C.N. Douglas, comp. Forty Thousand Quotations: Prose and Poetical. 1917.


O Rome! my country! city of the soul!


  • When falls the Coliseum, Rome shall fall;
  • And when Rome falls—the world.
  • Byron.

  • See the wild waste of all-devouring years!
  • How Rome her own sad sepulchre appears,
  • With nodding arches, broken temples spread!
  • The very tombs now vanished like their dead!
  • Pope.

  • I am in Rome! Oft as the morning ray
  • Visits these eyes, waking at once I cry,
  • Whence this excess of joy? What has befallen me?
  • And from within a thrilling voice replies,
  • Thou art in Rome! A thousand busy thoughts
  • Rush on my mind, a thousand images;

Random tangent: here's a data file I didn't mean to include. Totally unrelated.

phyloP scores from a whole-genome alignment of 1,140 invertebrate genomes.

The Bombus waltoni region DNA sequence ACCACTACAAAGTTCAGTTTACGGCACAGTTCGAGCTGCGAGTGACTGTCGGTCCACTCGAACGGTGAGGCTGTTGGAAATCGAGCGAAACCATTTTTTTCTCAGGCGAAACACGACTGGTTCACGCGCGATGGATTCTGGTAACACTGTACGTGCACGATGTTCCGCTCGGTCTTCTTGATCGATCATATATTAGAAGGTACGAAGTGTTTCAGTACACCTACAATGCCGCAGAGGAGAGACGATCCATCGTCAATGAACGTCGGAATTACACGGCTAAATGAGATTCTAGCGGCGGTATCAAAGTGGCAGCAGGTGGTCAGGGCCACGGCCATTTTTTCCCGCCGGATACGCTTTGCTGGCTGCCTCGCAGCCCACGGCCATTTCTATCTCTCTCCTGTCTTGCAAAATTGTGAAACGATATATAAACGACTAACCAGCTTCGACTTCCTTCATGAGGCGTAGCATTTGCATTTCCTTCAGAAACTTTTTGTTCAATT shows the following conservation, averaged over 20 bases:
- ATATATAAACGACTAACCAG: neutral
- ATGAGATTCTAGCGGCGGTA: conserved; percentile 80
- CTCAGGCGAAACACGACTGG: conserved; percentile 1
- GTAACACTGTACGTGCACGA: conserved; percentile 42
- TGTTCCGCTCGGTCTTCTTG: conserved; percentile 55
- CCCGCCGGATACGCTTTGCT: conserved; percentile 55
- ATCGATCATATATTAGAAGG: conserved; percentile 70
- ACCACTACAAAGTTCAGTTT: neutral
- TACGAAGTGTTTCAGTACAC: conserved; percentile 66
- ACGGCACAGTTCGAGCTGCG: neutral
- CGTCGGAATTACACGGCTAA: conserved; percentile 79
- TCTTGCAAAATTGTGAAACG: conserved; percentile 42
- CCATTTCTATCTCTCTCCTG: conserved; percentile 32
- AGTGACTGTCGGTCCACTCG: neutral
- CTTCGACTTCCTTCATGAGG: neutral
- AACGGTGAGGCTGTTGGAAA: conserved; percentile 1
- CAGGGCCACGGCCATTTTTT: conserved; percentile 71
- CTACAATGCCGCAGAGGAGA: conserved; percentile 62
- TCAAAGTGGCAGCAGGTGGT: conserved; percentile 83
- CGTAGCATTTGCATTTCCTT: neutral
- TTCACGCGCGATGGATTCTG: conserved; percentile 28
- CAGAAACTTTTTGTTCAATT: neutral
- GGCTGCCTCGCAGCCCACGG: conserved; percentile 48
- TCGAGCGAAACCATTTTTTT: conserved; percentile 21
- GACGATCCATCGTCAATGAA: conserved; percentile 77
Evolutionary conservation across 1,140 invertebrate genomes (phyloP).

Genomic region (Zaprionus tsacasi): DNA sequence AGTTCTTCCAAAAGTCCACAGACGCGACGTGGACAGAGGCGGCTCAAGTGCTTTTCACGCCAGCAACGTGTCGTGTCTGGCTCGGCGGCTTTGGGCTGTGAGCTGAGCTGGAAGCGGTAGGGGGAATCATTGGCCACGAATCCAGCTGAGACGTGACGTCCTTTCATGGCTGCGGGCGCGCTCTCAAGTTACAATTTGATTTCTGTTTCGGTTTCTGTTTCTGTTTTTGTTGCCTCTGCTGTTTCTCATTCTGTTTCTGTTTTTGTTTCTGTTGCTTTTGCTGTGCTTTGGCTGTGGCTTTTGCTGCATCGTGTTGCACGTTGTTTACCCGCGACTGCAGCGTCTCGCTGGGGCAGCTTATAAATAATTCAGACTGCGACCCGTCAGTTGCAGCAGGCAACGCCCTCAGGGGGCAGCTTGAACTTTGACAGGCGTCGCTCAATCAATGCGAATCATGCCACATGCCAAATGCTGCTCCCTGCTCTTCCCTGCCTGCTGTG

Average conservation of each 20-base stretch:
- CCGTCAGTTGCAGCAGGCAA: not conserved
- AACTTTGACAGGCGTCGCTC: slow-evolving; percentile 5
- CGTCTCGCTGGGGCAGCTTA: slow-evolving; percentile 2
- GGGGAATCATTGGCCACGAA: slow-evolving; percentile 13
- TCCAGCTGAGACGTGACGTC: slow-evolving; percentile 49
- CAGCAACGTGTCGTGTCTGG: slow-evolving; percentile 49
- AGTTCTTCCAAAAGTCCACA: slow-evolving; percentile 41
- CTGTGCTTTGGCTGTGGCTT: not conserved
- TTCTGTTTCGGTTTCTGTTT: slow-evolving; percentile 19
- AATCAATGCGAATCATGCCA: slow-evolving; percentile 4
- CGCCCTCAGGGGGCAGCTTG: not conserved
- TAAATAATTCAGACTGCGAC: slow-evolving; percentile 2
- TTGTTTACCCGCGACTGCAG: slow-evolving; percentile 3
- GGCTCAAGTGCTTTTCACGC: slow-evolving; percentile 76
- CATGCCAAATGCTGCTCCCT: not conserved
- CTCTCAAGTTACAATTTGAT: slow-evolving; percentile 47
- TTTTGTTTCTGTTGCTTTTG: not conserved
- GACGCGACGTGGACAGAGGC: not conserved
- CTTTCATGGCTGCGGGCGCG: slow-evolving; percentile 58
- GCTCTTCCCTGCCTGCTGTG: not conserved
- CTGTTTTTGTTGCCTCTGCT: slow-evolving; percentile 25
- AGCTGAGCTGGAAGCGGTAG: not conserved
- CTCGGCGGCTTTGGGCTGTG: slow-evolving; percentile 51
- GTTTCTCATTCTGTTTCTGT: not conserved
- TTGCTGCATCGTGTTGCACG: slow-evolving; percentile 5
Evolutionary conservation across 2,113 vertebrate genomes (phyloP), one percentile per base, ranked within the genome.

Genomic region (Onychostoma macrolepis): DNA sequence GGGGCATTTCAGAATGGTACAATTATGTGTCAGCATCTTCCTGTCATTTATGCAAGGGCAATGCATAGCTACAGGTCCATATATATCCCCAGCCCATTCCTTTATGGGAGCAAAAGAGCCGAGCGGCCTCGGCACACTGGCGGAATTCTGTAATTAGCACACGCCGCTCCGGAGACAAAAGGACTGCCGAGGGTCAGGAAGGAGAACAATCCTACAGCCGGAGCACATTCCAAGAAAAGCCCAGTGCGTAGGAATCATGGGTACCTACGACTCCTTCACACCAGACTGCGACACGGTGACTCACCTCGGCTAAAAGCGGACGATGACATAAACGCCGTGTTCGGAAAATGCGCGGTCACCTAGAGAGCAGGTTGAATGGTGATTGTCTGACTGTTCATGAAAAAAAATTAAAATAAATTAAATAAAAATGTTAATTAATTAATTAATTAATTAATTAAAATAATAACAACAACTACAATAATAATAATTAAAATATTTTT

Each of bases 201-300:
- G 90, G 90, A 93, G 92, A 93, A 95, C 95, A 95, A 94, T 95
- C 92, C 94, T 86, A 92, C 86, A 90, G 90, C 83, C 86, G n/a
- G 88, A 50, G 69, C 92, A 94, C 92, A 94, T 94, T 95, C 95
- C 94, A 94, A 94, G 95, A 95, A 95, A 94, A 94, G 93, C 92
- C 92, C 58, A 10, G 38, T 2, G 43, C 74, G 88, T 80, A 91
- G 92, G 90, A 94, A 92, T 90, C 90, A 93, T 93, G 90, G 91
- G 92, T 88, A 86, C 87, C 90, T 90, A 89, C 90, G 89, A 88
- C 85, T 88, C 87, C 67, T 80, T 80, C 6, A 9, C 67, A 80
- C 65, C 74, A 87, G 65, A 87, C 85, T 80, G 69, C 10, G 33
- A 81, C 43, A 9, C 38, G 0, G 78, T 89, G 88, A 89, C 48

• And I spring up as girt to run a race!
  • Sam’l Rogers.

  • It was the calm and silent night!
  • Seven hundred years and fifty-three
  • Had Rome been growing up to might
  • And now was queen of land and sea.
  • No sound was heard of clashing wars,
  • Peace brooded o’er the hushed domain.
  • Apollo, Pallas, Jove and Mars,
  • Held undisturbed their ancient reign,
  • In the solemn midnight,
  • Centuries ago.
  • Alfred Domett.

  • Rome, Rome, thou art no more
  • As thou hast been!
  • On thy seven hills of yore
  • Thou sat’st a queen.
  • Mrs. Hemans.